Due to the typical design of the characteristic surface texture of the emitter layer, on the one hand, the light penetrating through the emitter layer into the solar cell enters the cell with less losses and, on the other hand it cannot so easily leave the interior of the solar cell again. In addition to the antireflex effect of the top silicon dioxide layer, this layer also contributes to the electric passivation of the surface.
An essential aspect of this textured surface of the PERL cell is the two-step n-doping of the emitter, which in the area under the contacts of the metal bridges is high doped (and therefore low-ohmic) and is deeper than in the areas under the "inverted pyramids", where the emitter layer is doped weaker and runs flatter. (For the sake of completeness, it is noted that base contact electrodes BE are provided on the rear side of the solar cell facing the emitter layer.)
Two photomasking steps are required for the fabrication of PERL solar cells: an etching step to produce the riblike surface texture and a local diffusion step for placing the deep n.sup.++ diffusion areas at sites over which the metal contact bridges are disposed. In a third process step, the surface contour of the solar cell is coated with a full-surface n.sup.+ diffusion layer.
Despite its previously unattainable degree of efficiency, the two previously mentioned masking steps make fabrication of the PERL solar cell complicated and expensive.
Furthermore, the elongated metal contact bridges reduce the effective solar cell surface which absorbs light energy, thereby limiting its efficiency.
One object of the present invention is to provide an improved construction of a so-called PERL solar cell, which on the one hand, simplifies its fabrication and, on the other hand, further enhances its degree of efficiency.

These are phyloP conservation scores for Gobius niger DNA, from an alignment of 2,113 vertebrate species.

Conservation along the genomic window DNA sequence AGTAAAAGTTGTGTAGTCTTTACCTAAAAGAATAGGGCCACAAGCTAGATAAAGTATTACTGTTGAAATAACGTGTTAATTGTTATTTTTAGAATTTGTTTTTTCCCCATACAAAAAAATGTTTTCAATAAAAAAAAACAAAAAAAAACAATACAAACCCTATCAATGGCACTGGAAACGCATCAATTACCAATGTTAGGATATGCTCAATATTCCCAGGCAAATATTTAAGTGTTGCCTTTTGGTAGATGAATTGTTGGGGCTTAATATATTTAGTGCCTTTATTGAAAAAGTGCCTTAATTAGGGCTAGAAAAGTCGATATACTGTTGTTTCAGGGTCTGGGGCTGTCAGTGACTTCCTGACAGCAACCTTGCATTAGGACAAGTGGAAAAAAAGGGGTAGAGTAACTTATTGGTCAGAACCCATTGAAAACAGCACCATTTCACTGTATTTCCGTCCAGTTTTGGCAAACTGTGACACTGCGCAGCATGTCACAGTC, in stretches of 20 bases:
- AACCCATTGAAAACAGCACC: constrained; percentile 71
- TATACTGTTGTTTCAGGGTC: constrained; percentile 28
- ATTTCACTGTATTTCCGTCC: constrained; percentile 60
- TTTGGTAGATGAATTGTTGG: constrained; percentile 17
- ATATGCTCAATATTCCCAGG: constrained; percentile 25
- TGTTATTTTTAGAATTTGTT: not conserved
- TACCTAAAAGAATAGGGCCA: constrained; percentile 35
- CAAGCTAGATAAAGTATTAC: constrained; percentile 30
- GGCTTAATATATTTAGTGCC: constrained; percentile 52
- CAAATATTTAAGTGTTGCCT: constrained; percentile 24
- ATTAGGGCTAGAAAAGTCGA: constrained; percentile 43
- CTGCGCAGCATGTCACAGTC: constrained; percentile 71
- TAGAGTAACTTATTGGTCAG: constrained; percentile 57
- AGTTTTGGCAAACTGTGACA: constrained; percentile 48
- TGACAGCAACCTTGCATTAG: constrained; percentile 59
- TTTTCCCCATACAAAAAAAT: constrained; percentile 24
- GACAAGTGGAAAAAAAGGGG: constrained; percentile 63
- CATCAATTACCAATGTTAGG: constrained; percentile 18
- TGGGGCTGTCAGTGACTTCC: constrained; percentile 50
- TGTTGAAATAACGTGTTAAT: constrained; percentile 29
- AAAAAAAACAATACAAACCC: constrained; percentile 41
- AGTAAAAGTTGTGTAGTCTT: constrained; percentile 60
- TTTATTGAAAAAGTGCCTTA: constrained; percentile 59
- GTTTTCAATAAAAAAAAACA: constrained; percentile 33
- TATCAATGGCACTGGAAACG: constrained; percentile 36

Another object of the invention is to minimize the portion of surface of the solar cell which is covered by contacting elements, and therefore cannot contribute to the conversion of light.
These and other objects and advantages are achieved by the solar cell and fabrication process according to the invention, in which the solar cell has a grid-shaped surface texture provided with an n-doped emitter layer formed on a base material. In a first step of the fabrication process, a full-surface high-doped n.sup.++ doping layer is produced in a to-be-processed base material. Preferably, this n.sup.++ doping layer is placed in the top region of the base material by diffusion of the dopants. A subsequent selective etching process textures the n.sup.++ doping layer using an etching mask on its surface, so as to create a multiplicity of intersecting rows of ribs having a pointed cross section, and whose top sections are composed of the n.sup.++ doped doping layer and their respective bottom parts of the base material (see FIG. 2).
In this manner, it is achieved that the top edges of the rows of ribs are composed of high-doped material. Thus in an overall view of all the crisscrossing rib edges on the top side of emitter layer, a low-ohmic grid covering the entire cell surface is formed on the top side of the emitter layer.
A particular advantage of the grid-emitter structure according to the invention, (also referred to herein as a "GE" structure) is that by placing, a fine contact wire grid on the GE structure, electric contacting of the emitter of the solar cell can be accomplished, thereby reducing to a minimum the shading effect caused by the filigree design of the contact grid. Moreover, the invented process also obviates the second, expensive photomasking step required in the conventional process, thereby lowering fabrication costs.
In order to create the parts of the surface which lie between the high-doped top edges of the ribs and are able to contribute to converting electromagnetic radiation into electric energy due to the etching procedure down to the base material, the entire surface texture of the invented solar cell can be doped with n.sup.+ dopants. In this manner, a two-step doped emitter is obtained, which is provided with regions of highest doping only under the top edges of the rows of ribs with the doping diminishing with rib depth. This two-step manner of doping favorably influences recombination in the emitter.
By selecting different mask configurations for the etching process it is possible to control the configuration of the rib rows. Furthermore, the invented process permits fabricating a solar cell whose one surface is provided with both emitter and base connections.